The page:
Prolonged damage. Katyusha rocket
Photo: Shai Vaaknin
IDF grants military chef disability
Man who served as army kitchener during Second Lebanon War deemed suffering from post traumatic stress syndrome, awarded 70% disability
A military chef who has been suffering from depression since he served in the Second Lebanon War has been deemed disabled by the defense establishment.


The man reportedly joined the Israeli Defense Forces in perfect health and was stationed as a combatant with one of the IDF's Infantry Corps units. Several months into his service, he was injured and upon his recovery, was reassigned to one of the military's bases in northern Israel, as the residential cook.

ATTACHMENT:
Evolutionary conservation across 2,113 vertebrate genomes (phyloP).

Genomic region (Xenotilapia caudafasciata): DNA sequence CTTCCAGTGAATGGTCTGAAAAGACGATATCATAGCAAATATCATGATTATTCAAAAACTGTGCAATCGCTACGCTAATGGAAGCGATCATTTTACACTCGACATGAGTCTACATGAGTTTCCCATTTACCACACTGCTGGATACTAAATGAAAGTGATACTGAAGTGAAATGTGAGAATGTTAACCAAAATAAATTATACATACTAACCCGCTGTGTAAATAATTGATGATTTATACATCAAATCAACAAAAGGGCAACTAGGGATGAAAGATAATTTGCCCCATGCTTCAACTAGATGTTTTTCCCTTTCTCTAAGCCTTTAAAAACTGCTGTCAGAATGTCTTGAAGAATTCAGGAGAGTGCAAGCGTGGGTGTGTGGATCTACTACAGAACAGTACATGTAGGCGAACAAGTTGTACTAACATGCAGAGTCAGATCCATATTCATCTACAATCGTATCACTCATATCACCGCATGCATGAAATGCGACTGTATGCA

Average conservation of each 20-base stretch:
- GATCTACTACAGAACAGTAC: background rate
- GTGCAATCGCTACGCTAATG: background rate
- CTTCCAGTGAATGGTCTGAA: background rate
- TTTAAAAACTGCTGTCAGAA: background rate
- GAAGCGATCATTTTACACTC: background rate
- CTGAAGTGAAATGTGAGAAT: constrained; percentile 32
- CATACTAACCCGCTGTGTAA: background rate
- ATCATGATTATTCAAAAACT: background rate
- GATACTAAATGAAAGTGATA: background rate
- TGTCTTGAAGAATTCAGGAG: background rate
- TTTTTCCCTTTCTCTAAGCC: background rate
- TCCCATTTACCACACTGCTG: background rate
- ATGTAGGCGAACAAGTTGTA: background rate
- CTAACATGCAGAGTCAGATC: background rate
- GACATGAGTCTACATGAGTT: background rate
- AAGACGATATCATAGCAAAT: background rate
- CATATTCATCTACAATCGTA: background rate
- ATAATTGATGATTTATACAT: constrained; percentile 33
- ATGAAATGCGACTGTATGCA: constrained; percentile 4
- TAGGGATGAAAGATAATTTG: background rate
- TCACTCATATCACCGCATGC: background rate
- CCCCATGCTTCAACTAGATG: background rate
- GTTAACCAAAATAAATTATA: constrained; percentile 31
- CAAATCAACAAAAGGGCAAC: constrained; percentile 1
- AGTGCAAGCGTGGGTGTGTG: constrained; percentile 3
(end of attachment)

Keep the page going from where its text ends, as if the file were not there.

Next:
The prolonged exposure to rocket fire near the base during the 2006 fighting in Lebanon resulted in him suffering from depression and nightmares. He reportedly regressed, became introverted and had difficulty sleeping. He applied for military aid and was awarded 5% disability.


As time went by, the soldier's condition worsened and he was hospitalized in three difference psychiatric wards. Unable to support himself, his family was left to finance the costly treatments.


The man decided to appeal the original disability ruling, filing a psychiatric brief which stated he exhibits signs of post traumatic stress disorder.


The defense establishment's medical commission granted the appeal, awarding him 70% disability.


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